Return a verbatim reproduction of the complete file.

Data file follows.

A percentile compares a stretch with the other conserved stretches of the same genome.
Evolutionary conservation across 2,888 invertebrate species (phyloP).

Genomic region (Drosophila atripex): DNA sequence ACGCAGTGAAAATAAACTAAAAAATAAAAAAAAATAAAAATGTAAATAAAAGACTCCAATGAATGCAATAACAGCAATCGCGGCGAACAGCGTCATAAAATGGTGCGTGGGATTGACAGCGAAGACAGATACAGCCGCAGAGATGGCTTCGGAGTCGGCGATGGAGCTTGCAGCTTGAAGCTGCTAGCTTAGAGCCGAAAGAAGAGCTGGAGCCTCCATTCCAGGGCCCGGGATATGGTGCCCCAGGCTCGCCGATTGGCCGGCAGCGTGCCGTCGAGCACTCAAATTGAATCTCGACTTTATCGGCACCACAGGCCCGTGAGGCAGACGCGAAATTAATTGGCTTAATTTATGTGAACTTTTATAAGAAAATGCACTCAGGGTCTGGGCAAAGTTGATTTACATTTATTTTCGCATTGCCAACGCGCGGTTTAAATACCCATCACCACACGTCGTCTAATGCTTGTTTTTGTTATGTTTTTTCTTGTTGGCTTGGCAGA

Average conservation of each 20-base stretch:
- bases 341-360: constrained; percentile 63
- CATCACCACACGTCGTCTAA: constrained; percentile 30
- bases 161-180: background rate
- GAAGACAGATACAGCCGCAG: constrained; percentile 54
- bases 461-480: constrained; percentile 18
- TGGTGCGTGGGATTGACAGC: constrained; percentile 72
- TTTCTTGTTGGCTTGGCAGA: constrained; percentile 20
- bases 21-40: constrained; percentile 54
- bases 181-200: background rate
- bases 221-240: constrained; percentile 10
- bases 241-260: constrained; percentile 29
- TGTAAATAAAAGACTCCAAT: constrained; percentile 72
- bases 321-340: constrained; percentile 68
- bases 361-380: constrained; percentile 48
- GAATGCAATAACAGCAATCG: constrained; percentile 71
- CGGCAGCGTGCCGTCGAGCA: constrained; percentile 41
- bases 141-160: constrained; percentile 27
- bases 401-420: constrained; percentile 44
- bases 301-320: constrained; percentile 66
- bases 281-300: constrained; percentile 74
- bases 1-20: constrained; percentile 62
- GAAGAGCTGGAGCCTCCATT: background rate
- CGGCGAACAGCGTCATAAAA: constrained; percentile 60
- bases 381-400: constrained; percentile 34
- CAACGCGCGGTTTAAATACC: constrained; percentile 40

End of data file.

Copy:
A percentile compares a stretch with the other conserved stretches of the same genome.
Evolutionary conservation across 2,888 invertebrate species (phyloP).

Genomic region (Drosophila atripex): DNA sequence ACGCAGTGAAAATAAACTAAAAAATAAAAAAAAATAAAAATGTAAATAAAAGACTCCAATGAATGCAATAACAGCAATCGCGGCGAACAGCGTCATAAAATGGTGCGTGGGATTGACAGCGAAGACAGATACAGCCGCAGAGATGGCTTCGGAGTCGGCGATGGAGCTTGCAGCTTGAAGCTGCTAGCTTAGAGCCGAAAGAAGAGCTGGAGCCTCCATTCCAGGGCCCGGGATATGGTGCCCCAGGCTCGCCGATTGGCCGGCAGCGTGCCGTCGAGCACTCAAATTGAATCTCGACTTTATCGGCACCACAGGCCCGTGAGGCAGACGCGAAATTAATTGGCTTAATTTATGTGAACTTTTATAAGAAAATGCACTCAGGGTCTGGGCAAAGTTGATTTACATTTATTTTCGCATTGCCAACGCGCGGTTTAAATACCCATCACCACACGTCGTCTAATGCTTGTTTTTGTTATGTTTTTTCTTGTTGGCTTGGCAGA

Average conservation of each 20-base stretch:
- bases 341-360: constrained; percentile 63
- CATCACCACACGTCGTCTAA: constrained; percentile 30
- bases 161-180: background rate
- GAAGACAGATACAGCCGCAG: constrained; percentile 54
- bases 461-480: constrained; percentile 18
- TGGTGCGTGGGATTGACAGC: constrained; percentile 72
- TTTCTTGTTGGCTTGGCAGA: constrained; percentile 20
- bases 21-40: constrained; percentile 54
- bases 181-200: background rate
- bases 221-240: constrained; percentile 10
- bases 241-260: constrained; percentile 29
- TGTAAATAAAAGACTCCAAT: constrained; percentile 72
- bases 321-340: constrained; percentile 68
- bases 361-380: constrained; percentile 48
- GAATGCAATAACAGCAATCG: constrained; percentile 71
- CGGCAGCGTGCCGTCGAGCA: constrained; percentile 41
- bases 141-160: constrained; percentile 27
- bases 401-420: constrained; percentile 44
- bases 301-320: constrained; percentile 66
- bases 281-300: constrained; percentile 74
- bases 1-20: constrained; percentile 62
- GAAGAGCTGGAGCCTCCATT: background rate
- CGGCGAACAGCGTCATAAAA: constrained; percentile 60
- bases 381-400: constrained; percentile 34
- CAACGCGCGGTTTAAATACC: constrained; percentile 40